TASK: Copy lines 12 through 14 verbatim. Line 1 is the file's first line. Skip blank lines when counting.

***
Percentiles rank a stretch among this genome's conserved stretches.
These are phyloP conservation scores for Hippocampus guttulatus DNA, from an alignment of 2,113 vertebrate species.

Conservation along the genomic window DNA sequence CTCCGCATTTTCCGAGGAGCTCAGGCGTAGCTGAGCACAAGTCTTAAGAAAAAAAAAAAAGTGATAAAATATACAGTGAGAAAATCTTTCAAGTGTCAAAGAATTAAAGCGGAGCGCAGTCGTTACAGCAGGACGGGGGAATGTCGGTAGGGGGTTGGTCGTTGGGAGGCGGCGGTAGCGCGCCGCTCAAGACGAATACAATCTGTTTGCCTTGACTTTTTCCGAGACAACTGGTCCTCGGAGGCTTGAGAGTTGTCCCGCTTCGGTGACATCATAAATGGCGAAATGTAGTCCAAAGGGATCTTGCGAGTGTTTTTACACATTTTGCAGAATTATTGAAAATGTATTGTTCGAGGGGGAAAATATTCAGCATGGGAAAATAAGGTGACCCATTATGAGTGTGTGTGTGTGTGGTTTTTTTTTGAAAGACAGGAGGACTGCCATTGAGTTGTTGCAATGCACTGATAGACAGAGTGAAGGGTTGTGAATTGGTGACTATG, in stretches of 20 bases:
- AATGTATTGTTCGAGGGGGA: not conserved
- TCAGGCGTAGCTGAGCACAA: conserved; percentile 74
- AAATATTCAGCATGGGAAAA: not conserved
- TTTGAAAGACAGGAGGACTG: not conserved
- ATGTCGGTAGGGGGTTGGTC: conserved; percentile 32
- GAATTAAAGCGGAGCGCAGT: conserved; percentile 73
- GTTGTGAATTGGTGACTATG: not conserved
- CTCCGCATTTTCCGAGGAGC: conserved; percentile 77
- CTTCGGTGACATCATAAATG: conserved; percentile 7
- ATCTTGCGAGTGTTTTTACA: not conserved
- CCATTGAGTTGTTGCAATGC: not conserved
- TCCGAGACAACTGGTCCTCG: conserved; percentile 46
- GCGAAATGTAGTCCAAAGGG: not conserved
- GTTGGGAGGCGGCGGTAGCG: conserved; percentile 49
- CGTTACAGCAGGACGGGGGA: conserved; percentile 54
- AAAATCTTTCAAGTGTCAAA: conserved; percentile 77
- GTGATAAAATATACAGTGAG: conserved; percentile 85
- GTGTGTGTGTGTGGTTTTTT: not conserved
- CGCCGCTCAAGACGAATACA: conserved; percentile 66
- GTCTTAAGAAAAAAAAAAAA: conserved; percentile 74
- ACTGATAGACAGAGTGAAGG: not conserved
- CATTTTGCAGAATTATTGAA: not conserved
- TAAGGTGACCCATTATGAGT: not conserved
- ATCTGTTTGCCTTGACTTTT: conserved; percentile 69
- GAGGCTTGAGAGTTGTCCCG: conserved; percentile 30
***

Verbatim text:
- CTTCGGTGACATCATAAATG: conserved; percentile 7
- ATCTTGCGAGTGTTTTTACA: not conserved
- CCATTGAGTTGTTGCAATGC: not conserved